Halogens - Trends In Chemical And Physical Properties

The group 17 of the modern periodic table consists of:

  • Fluorine

  • Chlorine

  • Bromine

  • Iodine

  • Astatine

These elements are known as the halogens. The word Halogen is a Greek word which means salt producer. These elements are called salt producers because chlorine, bromine, and iodine are highly electronegative in nature and form anions that constitute the anionic part of salts found in the seawater. The last element of the group, astatine is radioactive in nature. All these elements belong to the p block of the modern periodic table. After the alkali group, the halogen family constitutes the most homogenous group in the modern periodic table.

Halogens Trends In Chemical And Physical Properties

Physical and Chemical Properties of Halogens

Halogens show very smooth variations in their physical properties. Fluorine and chlorine are in the gaseous state, bromine in liquid and iodine in the solid state. The melting and boiling point of halogens increases with increase in the atomic number of the element. All the members of the halogen family are coloured. This happens due to the absorption of the radiation in the visible region which results in the excitation of the electrons in the outer shell to higher energy levels. They absorb different quanta of radiation, hence display different colours. We have fluorine which is yellow, chlorine is greenish yellow, bromine is red and iodine is violet. Fluorine and chlorine react with water. Bromine and iodine are sparingly soluble in water but are highly soluble in other organic solvents such as chloroform and carbon disulphide.

The halogens generally exhibit -1 oxidation state but chlorine, bromine, and iodine also exhibit +1, +3, +5 and +7 states. The higher oxidation state of halogens is obtained only when they are in combination with highly electronegative atoms of fluorine and oxygen. The halogens are highly reactive in nature. They often react with metals and non-metals to form halides. The reactivity of halogen family decreases as we move down the group. Halogens readily accept electrons as they are short of one electron to form an octet. Hence, they have strong oxidizing nature. Fluorine is the strongest oxidizing agent in the halogen family and it oxidizes other halide ions in the solution.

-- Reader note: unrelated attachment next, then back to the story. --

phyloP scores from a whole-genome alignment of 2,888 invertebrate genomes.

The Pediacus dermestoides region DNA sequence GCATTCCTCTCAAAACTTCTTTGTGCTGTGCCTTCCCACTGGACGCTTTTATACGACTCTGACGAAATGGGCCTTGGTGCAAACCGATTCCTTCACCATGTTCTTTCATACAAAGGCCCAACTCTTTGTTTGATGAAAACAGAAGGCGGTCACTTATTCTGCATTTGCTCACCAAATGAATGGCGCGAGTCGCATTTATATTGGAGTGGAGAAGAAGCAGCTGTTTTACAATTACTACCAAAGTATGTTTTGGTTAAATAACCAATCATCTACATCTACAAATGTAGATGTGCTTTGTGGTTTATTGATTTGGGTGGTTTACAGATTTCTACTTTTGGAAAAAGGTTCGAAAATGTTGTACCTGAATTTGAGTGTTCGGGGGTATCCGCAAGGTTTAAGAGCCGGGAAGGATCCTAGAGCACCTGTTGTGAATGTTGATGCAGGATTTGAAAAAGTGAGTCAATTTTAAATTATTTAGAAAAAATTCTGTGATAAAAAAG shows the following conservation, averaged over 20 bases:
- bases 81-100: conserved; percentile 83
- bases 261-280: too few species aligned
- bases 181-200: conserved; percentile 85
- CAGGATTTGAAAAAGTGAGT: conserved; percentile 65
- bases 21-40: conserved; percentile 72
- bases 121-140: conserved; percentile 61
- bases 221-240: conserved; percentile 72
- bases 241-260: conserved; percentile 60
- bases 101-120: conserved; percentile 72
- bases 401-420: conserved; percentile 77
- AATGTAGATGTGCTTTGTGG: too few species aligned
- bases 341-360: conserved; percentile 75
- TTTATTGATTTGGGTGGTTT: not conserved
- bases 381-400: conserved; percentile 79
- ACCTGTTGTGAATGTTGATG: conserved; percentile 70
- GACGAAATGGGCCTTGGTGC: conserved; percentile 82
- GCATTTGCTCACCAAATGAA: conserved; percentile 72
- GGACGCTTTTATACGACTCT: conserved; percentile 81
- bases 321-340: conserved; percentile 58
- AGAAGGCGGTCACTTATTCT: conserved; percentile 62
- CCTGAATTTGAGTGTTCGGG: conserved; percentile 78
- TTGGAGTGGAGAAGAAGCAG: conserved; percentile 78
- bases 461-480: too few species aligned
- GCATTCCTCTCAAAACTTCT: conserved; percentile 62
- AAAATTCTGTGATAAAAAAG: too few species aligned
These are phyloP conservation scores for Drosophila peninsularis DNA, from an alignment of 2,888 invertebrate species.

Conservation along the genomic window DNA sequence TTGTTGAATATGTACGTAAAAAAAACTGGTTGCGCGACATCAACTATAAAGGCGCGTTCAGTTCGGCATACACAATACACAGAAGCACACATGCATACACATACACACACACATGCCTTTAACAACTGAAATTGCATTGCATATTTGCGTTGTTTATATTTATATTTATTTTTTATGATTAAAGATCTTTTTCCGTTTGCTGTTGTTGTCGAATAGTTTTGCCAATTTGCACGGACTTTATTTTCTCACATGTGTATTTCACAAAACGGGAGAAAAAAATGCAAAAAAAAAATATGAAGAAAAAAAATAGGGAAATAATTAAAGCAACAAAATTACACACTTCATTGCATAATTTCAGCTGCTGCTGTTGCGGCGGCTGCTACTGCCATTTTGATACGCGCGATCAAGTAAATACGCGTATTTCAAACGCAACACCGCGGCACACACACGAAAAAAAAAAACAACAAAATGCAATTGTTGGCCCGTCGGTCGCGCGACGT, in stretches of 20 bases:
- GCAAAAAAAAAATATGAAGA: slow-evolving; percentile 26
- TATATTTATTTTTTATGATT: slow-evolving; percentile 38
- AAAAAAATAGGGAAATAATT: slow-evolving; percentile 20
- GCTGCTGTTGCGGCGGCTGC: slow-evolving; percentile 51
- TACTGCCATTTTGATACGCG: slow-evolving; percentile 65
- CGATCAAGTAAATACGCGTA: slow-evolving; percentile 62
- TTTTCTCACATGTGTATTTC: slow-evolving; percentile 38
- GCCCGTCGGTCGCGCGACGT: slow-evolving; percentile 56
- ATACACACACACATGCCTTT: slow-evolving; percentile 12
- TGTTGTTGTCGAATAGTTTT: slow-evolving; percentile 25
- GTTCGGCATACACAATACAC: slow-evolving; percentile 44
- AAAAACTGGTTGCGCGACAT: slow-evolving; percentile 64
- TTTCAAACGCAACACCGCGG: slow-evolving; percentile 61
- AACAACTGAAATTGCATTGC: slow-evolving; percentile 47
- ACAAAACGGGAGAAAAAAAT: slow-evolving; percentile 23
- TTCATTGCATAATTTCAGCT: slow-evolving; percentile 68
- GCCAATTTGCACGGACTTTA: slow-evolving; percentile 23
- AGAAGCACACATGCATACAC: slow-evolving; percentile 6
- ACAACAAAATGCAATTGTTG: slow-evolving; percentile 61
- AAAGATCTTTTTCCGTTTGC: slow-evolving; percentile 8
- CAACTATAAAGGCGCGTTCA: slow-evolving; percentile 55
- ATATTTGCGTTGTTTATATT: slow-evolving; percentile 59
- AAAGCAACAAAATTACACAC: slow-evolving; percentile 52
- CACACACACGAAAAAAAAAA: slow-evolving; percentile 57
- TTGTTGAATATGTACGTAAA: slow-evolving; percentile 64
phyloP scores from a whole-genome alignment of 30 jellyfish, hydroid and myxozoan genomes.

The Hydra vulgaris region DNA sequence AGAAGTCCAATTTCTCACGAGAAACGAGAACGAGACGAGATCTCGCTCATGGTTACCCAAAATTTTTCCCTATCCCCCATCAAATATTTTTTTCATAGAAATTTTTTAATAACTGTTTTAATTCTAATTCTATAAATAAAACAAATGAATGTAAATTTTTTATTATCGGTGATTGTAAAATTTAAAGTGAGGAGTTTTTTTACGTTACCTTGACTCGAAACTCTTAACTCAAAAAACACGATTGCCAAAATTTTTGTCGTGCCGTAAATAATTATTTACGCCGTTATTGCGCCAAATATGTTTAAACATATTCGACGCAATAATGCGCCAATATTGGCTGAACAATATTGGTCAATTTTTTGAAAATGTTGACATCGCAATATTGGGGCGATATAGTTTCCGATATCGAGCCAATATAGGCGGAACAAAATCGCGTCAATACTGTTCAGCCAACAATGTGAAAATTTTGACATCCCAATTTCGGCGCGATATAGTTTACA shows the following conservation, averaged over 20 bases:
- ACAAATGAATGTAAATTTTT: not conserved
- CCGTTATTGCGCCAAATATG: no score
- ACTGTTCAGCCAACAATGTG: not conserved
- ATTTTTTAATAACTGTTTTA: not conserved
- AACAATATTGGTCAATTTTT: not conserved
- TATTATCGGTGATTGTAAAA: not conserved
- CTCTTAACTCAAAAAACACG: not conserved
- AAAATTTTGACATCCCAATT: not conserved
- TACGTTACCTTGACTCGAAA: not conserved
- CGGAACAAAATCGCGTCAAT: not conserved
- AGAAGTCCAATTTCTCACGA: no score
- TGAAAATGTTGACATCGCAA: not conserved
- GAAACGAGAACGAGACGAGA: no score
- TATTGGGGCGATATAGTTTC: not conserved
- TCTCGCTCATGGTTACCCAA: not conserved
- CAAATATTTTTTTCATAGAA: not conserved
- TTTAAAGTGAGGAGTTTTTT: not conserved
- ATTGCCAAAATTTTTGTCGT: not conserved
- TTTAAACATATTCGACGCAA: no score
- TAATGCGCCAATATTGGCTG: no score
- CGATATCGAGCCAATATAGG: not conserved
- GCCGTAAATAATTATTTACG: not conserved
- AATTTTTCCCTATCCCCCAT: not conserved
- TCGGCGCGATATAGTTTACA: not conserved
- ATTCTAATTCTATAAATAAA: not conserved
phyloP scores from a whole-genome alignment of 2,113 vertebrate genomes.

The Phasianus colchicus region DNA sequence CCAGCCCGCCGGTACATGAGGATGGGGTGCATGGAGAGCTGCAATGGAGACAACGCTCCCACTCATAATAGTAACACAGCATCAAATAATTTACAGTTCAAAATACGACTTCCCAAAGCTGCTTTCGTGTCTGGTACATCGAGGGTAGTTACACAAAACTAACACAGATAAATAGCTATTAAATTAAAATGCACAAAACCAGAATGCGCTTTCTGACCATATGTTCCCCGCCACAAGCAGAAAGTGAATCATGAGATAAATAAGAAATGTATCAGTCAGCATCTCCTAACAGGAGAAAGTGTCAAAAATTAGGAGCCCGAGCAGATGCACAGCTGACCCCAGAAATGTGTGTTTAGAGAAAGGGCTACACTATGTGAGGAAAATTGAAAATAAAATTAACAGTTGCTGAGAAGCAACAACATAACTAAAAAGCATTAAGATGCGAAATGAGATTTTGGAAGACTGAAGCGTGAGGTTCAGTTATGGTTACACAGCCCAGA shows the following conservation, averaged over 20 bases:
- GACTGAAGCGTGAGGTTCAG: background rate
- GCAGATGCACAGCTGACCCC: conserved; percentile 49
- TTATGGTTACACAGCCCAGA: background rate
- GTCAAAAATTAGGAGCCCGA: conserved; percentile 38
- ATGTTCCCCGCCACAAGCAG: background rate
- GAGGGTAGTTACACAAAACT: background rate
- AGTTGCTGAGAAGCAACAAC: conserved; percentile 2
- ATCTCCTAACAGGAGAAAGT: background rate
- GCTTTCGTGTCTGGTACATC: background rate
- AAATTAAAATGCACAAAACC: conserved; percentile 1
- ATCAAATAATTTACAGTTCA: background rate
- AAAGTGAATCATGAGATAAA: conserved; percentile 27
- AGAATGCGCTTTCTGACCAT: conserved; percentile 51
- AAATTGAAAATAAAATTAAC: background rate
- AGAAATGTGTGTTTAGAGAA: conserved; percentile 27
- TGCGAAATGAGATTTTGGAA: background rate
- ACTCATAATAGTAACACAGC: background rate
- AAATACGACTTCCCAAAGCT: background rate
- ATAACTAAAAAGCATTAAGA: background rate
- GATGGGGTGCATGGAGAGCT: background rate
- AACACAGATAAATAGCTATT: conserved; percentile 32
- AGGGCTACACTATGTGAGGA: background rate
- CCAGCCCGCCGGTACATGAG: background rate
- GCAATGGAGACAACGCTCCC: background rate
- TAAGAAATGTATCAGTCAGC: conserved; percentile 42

Period Element Symbol Atomic Number Electronic Configuration
2 Fluorine Fl 9 [He] 2s2p5
3 Chlorine Cl 17 [Ne] 3s3p5
4 Bromine Br 35 [Ar] 3d10 4s4p5
5 Iodine I 53 [Kr] 4d10 5s5p5
6 Astatine At 85 [Xe]4f14 5d10 6s6p5

Frequently Asked Questions – FAQs


Why halogens are coloured?

Halogens are coloured because they take in radiations from the visible spectrum. This excites the valence electrons to a higher energy level. The amount of energy required for excitation differs from halogen to halogen, thus they exhibit different colours.

Why are halogens strong oxidising agents?

Halogens have an electronic configuration of np5, where n =2 to 6. Thus, halogens require only one more electron to complete their octet and to attain the stable noble gas configuration. Moreover, halogens have high negative electron gain enthalpies and are highly electronegative with low dissociation energies. As a result, they have a high tendency to gain an electron. Hence, they act as strong oxidising agents.

What elements are called halogens?

Fluorine, Chlorine, Bromine, Iodine and Astatine are called halogens.

Which halogen is radioactive?

Astatine is a radioactive element belonging to the halogens group.

Which halogen is a liquid at room temperature?

Bromine is a liquid at room temperature.
Give an example of an interhalogen compound.
IF7 is an example of an interhalogen compound.

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